This smoothie bowl has a fairly straightforward base: frozen banana, frozen blueberries, spinach, almond milk, and chia seeds. You’d drink that, right? Me too. But instead pour it into a bowl – just trust me – and then get sprinkling. Toasted buckwheat is so nice and crunchy, and it brings lots of dietary fiber, manganese, and magnesium to the table. I like adding an extra handful of berries, some banana slices, and a sprinkling of seeds to round things out. Then I get in there with my spoon and have at it!

You can adjust the toppings according to your personal preference. Like more or less crunch? Adjust the amount of buckwheat. Like really a lot of chunks? Go bananas on bananas! Add hemp seeds for protein or extra chia seeds to thicken things up even more. The world is your smoothie bowl oyster!

MM_Know_Icon_FINAL Buckwheat isn’t actually related to wheat at all! It’s a fruit seed (related to rhubarb) not a cereal grain, and is safe for those who are sensitive or intolerant to gluten. Good news for your ticker – diets that contain buckwheat have been linked to reductions in LDL (bad) cholesterol and in blood pressure. These beneficial effects  are due in part to its rich supply of flavonoids, which protect against disease by extending the action of vitamin C and acting as antioxidants. Whole buckwheat is also beneficial for blood sugar control. Buckwheat is a source of manganese, magnesium, copper, and dietary fiber. The protein in buckwheat is a high quality protein, containing all eight essential amino acids, including lysine.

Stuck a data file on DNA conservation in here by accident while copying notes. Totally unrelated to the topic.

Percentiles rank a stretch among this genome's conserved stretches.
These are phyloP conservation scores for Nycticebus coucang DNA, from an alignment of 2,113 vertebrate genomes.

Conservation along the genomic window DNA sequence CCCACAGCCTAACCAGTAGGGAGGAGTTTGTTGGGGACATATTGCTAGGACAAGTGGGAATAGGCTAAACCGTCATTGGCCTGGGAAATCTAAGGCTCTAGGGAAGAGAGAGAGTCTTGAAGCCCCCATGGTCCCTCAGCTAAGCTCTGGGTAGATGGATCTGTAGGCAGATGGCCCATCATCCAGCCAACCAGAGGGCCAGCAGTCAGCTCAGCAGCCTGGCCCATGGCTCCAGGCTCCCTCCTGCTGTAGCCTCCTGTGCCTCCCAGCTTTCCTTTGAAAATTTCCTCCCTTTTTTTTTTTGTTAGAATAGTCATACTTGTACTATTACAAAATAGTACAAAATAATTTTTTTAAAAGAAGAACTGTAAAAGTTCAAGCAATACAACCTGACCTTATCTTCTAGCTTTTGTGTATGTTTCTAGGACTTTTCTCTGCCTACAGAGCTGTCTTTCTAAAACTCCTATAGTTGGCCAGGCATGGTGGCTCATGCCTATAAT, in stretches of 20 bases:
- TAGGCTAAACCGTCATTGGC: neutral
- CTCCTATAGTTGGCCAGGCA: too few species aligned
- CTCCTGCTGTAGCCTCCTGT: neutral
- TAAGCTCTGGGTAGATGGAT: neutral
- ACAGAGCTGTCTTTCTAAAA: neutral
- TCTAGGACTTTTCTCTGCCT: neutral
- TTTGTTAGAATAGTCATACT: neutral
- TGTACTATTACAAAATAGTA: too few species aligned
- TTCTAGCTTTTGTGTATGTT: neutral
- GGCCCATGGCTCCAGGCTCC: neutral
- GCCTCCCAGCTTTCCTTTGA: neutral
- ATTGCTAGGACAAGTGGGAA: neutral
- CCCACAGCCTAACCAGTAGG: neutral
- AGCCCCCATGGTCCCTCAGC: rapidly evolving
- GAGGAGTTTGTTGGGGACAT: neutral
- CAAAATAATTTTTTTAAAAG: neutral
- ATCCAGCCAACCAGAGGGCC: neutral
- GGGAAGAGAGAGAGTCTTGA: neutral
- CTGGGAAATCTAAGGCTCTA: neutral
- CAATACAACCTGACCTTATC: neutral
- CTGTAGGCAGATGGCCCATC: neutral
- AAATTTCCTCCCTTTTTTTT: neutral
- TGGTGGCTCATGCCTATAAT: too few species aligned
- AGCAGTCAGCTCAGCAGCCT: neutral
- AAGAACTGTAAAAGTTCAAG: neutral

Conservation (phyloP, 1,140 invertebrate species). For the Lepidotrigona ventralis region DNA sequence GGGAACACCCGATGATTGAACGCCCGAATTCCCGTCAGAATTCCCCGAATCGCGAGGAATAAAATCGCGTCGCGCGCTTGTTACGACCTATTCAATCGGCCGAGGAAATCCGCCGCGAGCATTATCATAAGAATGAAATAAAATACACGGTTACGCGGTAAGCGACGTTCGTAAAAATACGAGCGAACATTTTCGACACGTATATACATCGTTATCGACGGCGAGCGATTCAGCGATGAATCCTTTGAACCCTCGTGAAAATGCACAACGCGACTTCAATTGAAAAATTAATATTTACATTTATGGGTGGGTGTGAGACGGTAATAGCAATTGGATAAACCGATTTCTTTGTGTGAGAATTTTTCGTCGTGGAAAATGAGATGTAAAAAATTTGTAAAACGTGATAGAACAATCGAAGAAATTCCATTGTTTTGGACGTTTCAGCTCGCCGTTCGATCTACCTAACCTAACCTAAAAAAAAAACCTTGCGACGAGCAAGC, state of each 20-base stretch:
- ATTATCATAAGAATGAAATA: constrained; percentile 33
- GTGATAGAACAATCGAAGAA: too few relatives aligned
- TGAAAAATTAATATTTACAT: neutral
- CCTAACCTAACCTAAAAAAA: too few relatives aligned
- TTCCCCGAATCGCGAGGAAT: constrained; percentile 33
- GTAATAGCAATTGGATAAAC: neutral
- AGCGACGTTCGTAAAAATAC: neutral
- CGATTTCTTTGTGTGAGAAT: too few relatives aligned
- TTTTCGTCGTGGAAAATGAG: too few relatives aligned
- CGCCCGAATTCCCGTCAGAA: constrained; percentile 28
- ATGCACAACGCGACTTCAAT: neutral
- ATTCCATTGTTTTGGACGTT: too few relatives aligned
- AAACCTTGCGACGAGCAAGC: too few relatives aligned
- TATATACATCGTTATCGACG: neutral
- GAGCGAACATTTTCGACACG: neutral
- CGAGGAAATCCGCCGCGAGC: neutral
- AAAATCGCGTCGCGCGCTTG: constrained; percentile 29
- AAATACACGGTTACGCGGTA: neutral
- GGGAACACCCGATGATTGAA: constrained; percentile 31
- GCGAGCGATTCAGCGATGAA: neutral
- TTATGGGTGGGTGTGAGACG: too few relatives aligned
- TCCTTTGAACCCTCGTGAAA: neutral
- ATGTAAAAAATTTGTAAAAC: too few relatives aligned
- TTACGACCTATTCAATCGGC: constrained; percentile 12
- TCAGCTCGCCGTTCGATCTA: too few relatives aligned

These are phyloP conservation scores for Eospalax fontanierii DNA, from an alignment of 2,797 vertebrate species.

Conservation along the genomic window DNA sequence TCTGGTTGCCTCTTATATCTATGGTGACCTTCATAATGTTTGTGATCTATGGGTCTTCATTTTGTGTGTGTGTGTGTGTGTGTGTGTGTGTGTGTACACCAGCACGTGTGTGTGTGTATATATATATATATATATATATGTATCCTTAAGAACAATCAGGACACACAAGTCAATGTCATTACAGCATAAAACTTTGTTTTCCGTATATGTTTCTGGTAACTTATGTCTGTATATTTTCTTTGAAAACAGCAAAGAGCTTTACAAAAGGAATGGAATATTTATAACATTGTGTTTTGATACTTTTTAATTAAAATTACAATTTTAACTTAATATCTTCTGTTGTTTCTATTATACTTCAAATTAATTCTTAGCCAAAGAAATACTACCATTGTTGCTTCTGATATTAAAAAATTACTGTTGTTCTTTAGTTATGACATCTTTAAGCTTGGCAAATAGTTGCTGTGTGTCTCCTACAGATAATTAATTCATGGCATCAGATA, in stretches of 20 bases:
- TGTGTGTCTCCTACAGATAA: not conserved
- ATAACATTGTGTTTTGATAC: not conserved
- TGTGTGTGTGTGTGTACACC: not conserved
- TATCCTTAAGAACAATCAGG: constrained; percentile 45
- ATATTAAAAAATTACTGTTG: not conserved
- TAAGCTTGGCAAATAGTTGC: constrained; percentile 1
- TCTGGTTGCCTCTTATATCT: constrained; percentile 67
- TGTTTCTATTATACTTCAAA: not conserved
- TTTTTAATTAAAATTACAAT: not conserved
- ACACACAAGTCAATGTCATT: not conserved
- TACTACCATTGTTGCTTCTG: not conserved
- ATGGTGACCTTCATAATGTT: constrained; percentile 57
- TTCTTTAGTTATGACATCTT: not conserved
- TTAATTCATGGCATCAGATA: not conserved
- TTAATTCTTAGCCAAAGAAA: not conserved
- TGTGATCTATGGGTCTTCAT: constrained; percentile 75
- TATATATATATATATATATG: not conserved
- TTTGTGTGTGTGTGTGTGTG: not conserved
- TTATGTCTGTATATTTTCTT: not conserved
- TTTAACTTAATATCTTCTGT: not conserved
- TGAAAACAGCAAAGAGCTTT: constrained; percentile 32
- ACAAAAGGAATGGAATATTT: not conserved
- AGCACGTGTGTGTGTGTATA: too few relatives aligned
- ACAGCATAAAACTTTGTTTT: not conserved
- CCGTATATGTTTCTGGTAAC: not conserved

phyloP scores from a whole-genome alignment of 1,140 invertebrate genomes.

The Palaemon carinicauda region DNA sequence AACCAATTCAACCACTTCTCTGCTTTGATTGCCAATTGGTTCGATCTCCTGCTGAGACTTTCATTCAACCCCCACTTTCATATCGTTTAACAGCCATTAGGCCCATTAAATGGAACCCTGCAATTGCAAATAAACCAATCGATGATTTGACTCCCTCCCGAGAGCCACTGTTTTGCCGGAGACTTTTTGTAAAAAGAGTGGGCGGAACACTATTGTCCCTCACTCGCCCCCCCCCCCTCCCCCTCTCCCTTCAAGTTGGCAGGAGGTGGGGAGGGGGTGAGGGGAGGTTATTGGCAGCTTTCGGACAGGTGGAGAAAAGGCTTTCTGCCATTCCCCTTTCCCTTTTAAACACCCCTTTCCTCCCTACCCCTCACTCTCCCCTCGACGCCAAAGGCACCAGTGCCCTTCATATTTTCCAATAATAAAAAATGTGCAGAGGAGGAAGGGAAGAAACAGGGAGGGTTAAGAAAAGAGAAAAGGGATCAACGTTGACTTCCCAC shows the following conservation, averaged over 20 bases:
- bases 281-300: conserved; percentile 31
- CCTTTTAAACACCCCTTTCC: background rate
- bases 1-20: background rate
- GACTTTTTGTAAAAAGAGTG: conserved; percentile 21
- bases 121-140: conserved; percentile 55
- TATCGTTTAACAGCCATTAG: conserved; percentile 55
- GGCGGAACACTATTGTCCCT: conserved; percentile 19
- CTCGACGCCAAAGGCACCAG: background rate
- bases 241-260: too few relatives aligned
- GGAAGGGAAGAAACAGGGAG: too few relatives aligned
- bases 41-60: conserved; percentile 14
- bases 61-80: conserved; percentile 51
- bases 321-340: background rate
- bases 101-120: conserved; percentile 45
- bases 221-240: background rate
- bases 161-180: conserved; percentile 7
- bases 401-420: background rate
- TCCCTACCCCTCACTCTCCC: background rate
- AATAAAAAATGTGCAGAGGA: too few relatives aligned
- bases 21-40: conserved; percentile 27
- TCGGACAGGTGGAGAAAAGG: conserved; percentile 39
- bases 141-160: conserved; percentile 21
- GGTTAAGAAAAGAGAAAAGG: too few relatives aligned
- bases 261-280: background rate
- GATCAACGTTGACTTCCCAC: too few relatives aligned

blueberry buckwheat smoothie bowls //

One year ago: Coco Cocoa Banana Bread
Two years ago: Chocolate Banana Bread Smoothie 
Three years ago: Mostly Whole Wheat No-Knead Pizza Dough
Four years ago: Sweet Potato Lentil Quinoa Baby Cakes

blueberry buckwheat smoothie bowls //
5 from 1 vote

blueberry buckwheat smoothie bowls

Thick green smoothie bowls with blueberry and banana topped with toasted buckwheat, extra berries, and a sprinkling of chia seeds.